“Where do we go?” asked Anirban.

“Let’s go to Ganga dhaba,” she said.

Where else? Tea, coffee, nimboo-pani and bun-omelette – Ganga dhaba was the centre of JNU’s culinary universe. “I am no fan of its nimboo-pani,” Anirban complained. “Have you seen the way they wash the glasses? And have you ever seen any Chhotu wash his hands? All of them are forever scratching themselves everywhere. And I am not sure of the quality of the ice either.”

“Gosh. Which country do you live in?” she was genuinely rebuking him.

“That’s typically Leftist, right?” Anirban hit back. “I talk hygiene and it becomes elitist.”

“Of course, it does,” Geetha wasn’t backing off. “If it is okay for most of JNU, it is good enough for you.”

“Of course, it is good enough for me. But that doesn’t mean we cannot ask for better hygiene in the dhaba. Have you ever noticed the dogs licking the tea cups?’

“I have. And it doesn’t bother me. They wash the cups, after all.”

“But have you seen how they wash them? They put all the cups in a bucket of water and take it out seconds later. No rinsing, no cleaning. And they use the same water the whole day.”

“God, you seem to be the sort who would ask his girlfriend to rinse her mouth before kissing.” Geetha was getting peevish.

“Not at all. I have never made such demands whichever part of the body I am kissing.” For once, Anirban was pretty ready for a scrap.

The bun-omelette arrived in a plate that looked like a relic from the Harappan Age. Geetha nearly winced before she realised that complaining would mean losing the argument. Anirban smiled. After the ideology-driven row, he felt a little more relaxed. Suddenly, he asked Geetha, “Would you like to go and sit near the trees? It is so lit up here.”

Having said it, Anirban was surprised at his own audacity. He was even more surprised when Geetha loved the idea. “Yeah, there is a small patch of grass that side,” she said, pointing towards a corner. “I enjoy lying down there.”

Anirban was disappointed that she had already been there with someone else. But he made an Oscar-worthy job of concealing it.

On reaching the spot, Geetha fell to the ground, like a Hindi lm heroine collapsing on a haystack, her arms and legs creating a T. When she turned around, she was smiling brightly at him, “You are good at fighting with words,” she said. “You will make a fine councillor candidate for the Free Thinkers.”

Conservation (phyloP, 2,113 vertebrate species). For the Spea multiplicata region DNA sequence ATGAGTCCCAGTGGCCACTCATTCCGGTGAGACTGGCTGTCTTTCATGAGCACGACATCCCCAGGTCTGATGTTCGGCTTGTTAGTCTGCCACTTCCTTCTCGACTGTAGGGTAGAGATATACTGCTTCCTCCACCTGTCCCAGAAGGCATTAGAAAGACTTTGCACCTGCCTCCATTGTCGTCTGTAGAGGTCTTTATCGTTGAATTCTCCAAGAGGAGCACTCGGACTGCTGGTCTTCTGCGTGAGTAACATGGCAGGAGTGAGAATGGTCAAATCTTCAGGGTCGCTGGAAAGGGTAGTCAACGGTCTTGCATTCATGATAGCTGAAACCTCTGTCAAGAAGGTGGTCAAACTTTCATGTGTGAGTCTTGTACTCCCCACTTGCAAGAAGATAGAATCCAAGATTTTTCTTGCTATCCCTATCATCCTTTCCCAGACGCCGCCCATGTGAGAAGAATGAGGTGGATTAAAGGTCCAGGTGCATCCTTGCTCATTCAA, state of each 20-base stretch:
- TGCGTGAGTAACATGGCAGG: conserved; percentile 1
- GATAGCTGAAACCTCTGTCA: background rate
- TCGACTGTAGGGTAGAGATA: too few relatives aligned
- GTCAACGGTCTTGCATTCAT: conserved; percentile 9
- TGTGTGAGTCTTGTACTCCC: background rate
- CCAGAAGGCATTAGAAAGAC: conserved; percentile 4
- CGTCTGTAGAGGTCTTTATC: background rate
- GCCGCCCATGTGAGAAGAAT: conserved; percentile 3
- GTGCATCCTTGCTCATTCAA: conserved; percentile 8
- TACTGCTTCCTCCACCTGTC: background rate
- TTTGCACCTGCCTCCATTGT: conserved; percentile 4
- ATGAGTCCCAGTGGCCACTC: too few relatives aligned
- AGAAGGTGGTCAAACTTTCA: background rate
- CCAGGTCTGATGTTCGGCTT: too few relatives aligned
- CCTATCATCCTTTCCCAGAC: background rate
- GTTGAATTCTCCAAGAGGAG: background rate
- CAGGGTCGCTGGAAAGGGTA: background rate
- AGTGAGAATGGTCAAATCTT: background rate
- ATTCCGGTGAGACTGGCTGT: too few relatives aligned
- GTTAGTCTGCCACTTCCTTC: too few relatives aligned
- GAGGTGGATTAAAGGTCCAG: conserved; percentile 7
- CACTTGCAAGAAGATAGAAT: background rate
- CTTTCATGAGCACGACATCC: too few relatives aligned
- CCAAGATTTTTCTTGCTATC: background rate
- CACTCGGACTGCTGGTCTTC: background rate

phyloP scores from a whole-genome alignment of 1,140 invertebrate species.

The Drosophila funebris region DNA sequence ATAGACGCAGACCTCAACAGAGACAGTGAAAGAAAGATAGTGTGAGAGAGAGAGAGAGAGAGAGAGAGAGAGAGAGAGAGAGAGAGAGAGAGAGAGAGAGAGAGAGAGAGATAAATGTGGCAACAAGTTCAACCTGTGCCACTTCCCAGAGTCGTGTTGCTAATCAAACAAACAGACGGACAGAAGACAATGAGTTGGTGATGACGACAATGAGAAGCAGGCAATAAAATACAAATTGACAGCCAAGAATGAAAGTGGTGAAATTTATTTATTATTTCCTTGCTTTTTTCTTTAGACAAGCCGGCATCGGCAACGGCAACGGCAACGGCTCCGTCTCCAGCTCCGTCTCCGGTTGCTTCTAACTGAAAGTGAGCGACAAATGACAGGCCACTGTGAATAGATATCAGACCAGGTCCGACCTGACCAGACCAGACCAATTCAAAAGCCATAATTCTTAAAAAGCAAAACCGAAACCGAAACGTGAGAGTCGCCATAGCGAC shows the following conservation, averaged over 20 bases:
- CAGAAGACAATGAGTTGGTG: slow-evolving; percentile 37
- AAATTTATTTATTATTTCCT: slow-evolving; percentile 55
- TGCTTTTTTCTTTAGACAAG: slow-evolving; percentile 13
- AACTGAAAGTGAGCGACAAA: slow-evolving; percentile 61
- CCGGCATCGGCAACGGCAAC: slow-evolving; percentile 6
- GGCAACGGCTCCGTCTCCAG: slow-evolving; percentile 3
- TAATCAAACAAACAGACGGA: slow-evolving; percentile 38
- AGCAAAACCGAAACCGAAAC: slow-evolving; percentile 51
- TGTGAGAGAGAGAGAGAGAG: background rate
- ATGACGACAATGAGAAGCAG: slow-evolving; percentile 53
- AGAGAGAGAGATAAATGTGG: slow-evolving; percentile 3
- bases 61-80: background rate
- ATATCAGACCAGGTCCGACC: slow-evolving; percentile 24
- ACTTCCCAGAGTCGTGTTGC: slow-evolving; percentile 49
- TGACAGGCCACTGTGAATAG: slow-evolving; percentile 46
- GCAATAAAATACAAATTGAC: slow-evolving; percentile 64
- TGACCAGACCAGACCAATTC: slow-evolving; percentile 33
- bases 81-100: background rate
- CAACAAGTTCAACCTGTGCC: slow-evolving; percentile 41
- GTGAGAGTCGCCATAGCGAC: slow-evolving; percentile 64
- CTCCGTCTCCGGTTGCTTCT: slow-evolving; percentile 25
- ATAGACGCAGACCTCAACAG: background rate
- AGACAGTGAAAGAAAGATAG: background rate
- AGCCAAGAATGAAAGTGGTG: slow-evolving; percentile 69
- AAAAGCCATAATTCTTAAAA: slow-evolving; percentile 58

“But I am not a Free Thinkers” candidate,” he countered.

“No, you are not,” she replied cheerily. “But you will soon be. Wanna bet on that?”

“I won’t,” Anirban said. “I don’t bet.”

“See…and now that you have betrayed me,” she said with mock anguish, “you must recite a poem to make me happy.”

“What kind of poem?”

“A poem that troubles you,” she said emphasising the word “troubles”.

It doesn’t take much for a small-town boy to lose his heart. And there, as he saw Geetha’s face in the thin light of the dhaba bulb, he wondered if he was falling for her. The girls back home behaved like they were trophies to be won. But Geetha was different. She had individuality and a commitment to the cause she believed in. She was the first politically aware woman he had ever spoken to.

“I don’t know if this poem will trouble you or not but it was the result of the poet’s troubles,” he said. “It is a love poem.”

“That’s okay,” she said. “Just don’t recite the Neruda poem that ends with the line, ‘I want to do to you, what spring does to the cherry trees.’”

“I wasn’t going to recite that anyway. But why such an advance warning?”

“Well, I have heard it several times before. It is such a tender poem and the guys always make it sound like a pass.” A ripple of jealousy surged through Anirban. He was troubled by her confessions. Is she telling me that she is much sought after? he asked himself. Thankfully, the darkness concealed his face, which had become a cardiograph of his heart.

“Well, you might consider this as a pass too. It is by a little known nineteenth-century English poet named Ernest Dowson. He fell in love with a waitress named Cynara. It went unrequited and his heart was shot to pieces. Dowson took to whoring and drinking. is poem is dedicated to Cynara, almost a sayonara in verse, pardon the pun. Here it goes: